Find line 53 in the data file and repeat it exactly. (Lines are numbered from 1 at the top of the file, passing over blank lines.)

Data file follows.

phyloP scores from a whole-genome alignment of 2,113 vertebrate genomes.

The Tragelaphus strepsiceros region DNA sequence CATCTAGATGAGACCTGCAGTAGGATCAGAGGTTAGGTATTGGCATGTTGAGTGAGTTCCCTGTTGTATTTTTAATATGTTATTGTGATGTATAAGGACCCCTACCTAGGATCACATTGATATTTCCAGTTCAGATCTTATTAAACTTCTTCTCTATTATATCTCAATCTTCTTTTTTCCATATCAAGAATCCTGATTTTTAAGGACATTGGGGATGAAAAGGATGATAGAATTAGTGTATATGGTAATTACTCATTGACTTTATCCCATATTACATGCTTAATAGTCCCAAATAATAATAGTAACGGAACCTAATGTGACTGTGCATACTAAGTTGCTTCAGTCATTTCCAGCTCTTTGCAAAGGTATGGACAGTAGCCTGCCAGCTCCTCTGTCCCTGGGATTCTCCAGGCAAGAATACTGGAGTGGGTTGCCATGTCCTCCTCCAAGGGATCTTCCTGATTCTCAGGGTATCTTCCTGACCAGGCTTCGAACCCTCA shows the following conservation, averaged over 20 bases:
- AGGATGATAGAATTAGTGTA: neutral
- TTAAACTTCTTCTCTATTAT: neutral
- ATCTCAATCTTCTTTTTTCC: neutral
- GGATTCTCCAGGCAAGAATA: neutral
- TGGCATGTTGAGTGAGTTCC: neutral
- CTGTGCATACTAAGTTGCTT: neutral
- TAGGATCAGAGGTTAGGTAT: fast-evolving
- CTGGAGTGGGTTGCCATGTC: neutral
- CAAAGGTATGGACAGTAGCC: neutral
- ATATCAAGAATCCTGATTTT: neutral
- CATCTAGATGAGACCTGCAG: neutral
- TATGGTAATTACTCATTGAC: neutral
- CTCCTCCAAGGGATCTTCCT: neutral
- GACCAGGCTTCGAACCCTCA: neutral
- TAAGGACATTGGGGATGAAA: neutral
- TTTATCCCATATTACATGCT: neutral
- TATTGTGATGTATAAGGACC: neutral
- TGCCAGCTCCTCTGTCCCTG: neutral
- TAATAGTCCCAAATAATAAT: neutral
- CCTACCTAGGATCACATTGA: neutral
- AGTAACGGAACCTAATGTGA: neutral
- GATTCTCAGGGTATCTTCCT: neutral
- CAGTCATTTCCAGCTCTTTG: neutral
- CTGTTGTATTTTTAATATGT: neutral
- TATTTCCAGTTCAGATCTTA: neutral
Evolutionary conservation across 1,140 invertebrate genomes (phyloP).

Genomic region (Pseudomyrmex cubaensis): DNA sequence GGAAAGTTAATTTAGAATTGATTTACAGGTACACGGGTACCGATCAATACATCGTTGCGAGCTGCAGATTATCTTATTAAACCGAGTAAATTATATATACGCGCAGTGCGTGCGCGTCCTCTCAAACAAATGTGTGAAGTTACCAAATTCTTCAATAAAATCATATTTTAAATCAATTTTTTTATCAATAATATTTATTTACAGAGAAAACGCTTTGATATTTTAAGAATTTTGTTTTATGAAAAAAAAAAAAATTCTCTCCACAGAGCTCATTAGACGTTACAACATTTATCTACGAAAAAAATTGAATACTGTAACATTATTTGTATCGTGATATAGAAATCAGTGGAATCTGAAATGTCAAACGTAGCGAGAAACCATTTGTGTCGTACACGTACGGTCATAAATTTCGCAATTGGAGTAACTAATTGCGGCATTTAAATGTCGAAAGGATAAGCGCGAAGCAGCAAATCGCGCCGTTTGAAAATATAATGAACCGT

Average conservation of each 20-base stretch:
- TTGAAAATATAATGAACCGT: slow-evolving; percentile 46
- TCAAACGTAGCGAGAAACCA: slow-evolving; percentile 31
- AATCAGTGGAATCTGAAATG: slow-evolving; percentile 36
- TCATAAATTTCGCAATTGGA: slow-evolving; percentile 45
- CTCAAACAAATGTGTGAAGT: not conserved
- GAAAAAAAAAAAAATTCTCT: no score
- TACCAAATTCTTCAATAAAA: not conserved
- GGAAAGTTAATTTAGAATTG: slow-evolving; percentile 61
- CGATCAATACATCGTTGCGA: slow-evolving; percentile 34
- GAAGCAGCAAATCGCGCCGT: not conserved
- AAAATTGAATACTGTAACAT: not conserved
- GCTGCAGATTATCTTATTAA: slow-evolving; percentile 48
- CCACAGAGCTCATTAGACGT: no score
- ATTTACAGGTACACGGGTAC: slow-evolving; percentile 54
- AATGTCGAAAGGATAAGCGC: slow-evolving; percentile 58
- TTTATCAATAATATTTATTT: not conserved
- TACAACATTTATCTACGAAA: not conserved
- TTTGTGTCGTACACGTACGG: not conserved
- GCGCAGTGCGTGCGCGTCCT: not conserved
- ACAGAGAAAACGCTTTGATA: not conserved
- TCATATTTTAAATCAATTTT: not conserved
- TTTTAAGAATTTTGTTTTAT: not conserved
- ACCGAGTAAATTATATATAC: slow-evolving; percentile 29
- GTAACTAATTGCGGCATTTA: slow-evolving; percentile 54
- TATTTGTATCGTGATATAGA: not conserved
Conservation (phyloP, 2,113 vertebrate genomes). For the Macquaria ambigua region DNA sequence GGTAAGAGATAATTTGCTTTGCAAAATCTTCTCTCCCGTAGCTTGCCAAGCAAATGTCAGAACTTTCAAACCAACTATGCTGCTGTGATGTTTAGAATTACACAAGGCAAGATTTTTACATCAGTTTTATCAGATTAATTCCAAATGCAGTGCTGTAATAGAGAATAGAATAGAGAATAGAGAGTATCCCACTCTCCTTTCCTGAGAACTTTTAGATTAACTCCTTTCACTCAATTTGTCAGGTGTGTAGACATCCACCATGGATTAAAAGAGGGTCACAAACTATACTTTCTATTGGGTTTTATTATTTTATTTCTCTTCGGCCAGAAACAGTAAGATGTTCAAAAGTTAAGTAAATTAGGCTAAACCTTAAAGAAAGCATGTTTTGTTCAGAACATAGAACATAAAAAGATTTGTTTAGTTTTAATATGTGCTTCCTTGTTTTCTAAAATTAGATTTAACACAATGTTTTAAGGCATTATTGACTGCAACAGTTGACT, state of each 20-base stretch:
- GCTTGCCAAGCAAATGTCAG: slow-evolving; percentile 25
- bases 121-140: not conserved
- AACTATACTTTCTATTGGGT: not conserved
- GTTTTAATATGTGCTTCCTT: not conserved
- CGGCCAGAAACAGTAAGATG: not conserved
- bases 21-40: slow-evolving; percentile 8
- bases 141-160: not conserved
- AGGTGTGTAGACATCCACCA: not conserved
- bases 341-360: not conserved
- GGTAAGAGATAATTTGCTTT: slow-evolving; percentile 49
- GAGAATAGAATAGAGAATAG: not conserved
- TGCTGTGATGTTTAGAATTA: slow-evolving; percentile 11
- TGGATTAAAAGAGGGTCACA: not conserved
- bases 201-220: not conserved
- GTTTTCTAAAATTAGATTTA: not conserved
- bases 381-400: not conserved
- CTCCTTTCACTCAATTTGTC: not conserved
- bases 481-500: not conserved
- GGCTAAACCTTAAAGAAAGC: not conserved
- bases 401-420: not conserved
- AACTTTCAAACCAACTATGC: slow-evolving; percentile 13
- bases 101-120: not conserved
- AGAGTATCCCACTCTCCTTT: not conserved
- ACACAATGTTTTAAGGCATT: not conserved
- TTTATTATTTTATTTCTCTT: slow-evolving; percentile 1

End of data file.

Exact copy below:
- ACCGAGTAAATTATATATAC: slow-evolving; percentile 29